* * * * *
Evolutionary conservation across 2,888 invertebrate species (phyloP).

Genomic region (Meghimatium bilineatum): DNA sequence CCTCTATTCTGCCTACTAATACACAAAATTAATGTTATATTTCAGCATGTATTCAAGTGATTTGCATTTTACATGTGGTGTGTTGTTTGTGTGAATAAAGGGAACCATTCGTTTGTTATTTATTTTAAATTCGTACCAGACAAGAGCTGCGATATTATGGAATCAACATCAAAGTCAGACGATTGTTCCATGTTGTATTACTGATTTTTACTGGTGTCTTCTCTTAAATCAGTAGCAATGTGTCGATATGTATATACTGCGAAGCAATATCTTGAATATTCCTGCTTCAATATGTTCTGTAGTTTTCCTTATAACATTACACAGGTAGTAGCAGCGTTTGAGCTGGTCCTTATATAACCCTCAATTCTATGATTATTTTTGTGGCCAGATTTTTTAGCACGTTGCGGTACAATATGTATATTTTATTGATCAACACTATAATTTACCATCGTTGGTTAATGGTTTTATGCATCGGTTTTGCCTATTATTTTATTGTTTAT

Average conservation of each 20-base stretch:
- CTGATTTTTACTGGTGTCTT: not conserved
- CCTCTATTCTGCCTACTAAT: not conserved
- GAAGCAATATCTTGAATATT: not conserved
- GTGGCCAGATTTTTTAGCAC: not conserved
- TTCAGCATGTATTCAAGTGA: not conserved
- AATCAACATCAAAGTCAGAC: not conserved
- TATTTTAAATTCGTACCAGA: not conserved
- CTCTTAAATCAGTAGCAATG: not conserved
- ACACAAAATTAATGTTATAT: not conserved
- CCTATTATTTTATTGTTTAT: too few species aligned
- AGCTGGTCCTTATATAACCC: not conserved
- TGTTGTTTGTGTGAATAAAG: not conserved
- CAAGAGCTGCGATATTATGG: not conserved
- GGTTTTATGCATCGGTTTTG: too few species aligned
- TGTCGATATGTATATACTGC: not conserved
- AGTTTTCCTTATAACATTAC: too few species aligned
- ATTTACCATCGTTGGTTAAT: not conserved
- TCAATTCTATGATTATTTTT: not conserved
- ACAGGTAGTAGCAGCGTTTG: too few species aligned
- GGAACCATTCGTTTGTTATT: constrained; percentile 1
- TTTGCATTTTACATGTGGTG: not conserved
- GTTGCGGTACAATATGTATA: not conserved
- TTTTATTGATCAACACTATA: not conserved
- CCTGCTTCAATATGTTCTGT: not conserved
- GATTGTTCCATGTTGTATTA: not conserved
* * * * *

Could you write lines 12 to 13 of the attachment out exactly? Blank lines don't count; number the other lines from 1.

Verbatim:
- ACACAAAATTAATGTTATAT: not conserved
- CCTATTATTTTATTGTTTAT: too few species aligned